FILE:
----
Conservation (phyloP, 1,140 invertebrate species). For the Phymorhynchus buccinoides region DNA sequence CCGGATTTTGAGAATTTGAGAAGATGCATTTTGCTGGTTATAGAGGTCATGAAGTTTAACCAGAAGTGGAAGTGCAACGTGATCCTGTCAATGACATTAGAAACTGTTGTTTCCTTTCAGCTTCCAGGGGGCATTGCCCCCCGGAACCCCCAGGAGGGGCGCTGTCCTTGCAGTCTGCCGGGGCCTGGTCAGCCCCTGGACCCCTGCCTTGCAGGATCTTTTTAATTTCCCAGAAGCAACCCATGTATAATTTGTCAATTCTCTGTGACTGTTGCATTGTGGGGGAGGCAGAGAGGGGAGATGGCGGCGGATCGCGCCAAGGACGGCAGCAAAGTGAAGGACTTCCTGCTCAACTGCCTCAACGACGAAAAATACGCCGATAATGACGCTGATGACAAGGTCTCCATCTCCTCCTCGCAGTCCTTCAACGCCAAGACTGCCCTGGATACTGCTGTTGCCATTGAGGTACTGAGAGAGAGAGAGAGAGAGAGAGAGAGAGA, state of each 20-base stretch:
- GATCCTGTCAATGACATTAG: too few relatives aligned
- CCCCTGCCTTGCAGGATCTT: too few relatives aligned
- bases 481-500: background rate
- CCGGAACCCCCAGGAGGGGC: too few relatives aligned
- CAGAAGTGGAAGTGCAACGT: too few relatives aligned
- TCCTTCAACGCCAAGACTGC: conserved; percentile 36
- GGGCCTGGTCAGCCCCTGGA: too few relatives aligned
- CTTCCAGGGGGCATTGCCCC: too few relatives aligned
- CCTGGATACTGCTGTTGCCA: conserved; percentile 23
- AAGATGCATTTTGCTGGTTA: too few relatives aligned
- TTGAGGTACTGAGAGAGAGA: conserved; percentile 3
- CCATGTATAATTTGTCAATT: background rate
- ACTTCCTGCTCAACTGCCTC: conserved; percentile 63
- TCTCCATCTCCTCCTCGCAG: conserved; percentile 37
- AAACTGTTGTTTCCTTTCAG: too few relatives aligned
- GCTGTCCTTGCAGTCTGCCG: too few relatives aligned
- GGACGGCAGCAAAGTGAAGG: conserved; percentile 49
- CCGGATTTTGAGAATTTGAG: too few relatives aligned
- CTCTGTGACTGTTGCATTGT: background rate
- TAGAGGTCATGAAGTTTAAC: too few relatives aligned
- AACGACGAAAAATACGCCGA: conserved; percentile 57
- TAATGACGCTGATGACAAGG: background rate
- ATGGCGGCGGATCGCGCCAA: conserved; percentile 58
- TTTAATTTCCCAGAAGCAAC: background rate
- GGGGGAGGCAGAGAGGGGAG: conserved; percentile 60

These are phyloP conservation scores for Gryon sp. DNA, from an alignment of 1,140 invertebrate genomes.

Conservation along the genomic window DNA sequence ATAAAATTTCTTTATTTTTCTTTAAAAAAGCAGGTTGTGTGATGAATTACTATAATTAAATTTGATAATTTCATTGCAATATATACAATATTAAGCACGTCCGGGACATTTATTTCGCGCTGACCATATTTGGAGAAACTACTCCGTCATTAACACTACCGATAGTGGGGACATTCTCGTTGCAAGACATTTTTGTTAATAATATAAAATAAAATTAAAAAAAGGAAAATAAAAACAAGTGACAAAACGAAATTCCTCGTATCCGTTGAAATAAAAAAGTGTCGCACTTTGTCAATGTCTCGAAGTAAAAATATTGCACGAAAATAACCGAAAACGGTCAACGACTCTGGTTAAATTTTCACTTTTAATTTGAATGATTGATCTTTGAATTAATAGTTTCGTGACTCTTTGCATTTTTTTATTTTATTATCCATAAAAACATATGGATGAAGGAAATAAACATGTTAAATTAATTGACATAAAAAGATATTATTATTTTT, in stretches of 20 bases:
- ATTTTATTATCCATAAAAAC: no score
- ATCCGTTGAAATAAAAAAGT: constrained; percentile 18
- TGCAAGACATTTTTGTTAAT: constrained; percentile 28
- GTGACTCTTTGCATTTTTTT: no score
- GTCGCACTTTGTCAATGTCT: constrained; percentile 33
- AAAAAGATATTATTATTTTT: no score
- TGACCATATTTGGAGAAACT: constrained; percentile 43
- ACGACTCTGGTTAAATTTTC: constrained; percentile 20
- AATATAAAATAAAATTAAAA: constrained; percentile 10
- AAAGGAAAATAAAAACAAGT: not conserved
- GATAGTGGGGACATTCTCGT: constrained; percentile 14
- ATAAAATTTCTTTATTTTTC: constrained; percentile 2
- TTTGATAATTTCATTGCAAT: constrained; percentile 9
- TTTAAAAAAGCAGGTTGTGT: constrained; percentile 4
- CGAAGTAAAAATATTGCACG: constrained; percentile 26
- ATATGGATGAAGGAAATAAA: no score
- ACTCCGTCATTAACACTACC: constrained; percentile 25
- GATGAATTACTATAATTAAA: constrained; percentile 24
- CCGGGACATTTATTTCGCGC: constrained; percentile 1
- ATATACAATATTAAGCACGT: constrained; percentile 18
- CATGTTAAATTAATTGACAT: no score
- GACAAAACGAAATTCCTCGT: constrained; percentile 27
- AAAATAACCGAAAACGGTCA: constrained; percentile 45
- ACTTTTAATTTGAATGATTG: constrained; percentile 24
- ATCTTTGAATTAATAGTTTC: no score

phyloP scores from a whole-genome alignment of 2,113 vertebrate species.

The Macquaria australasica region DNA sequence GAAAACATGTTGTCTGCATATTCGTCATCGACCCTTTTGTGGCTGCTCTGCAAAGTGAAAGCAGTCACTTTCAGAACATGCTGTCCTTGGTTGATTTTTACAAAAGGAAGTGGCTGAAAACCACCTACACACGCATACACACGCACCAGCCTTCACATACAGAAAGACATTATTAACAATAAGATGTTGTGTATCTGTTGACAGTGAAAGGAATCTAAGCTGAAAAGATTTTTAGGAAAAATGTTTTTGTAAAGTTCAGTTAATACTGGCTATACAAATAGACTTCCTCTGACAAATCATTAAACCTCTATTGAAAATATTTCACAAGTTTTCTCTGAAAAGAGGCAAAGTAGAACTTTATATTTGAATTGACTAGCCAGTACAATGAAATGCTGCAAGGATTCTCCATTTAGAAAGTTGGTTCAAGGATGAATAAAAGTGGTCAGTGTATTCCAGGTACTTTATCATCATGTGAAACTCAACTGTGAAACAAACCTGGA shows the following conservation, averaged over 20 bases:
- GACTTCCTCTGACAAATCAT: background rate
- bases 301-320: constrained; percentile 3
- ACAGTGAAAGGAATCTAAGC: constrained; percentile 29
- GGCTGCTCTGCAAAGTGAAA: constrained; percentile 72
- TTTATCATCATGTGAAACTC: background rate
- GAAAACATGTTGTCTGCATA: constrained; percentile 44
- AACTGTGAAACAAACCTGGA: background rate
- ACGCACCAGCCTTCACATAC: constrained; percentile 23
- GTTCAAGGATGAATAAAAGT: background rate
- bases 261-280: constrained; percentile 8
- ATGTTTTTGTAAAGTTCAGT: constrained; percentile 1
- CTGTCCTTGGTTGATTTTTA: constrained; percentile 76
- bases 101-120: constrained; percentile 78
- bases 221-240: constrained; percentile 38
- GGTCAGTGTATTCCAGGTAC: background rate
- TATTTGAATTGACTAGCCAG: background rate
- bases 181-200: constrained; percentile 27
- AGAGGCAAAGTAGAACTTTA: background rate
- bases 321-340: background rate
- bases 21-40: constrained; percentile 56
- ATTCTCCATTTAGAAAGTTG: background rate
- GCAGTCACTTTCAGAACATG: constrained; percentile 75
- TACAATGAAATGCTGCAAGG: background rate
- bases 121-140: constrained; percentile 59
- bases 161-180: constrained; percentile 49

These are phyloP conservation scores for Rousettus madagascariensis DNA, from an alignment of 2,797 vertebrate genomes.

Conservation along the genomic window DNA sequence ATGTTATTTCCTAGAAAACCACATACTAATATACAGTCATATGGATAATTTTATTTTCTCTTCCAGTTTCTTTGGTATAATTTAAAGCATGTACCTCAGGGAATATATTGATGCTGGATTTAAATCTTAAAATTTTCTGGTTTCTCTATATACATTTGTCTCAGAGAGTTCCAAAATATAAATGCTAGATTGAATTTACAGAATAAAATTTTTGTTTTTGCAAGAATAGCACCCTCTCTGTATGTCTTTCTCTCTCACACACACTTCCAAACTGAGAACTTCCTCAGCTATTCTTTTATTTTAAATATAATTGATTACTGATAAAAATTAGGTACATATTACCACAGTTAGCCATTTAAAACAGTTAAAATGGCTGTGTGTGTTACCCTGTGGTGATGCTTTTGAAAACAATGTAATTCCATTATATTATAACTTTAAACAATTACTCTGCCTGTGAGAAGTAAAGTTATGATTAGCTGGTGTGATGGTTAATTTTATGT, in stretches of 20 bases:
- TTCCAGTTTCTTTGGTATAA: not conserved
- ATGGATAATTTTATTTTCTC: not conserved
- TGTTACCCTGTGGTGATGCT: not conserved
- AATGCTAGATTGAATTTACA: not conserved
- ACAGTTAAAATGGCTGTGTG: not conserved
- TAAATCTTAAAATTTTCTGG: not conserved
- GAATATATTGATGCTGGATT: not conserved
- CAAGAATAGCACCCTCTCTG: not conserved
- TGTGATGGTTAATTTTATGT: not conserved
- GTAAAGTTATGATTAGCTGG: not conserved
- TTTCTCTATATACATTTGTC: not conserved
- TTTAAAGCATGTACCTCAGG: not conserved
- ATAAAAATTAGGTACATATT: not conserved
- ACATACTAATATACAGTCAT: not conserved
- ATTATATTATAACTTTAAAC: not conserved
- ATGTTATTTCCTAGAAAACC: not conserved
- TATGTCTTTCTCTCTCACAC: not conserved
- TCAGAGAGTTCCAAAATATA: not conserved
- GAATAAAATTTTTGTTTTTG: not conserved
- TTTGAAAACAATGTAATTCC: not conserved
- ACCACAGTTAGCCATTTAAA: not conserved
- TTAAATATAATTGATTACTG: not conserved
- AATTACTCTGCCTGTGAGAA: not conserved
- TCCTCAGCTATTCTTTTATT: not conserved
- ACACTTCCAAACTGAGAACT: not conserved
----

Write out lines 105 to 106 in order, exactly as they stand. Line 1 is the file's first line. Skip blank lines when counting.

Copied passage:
- AATTACTCTGCCTGTGAGAA: not conserved
- TCCTCAGCTATTCTTTTATT: not conserved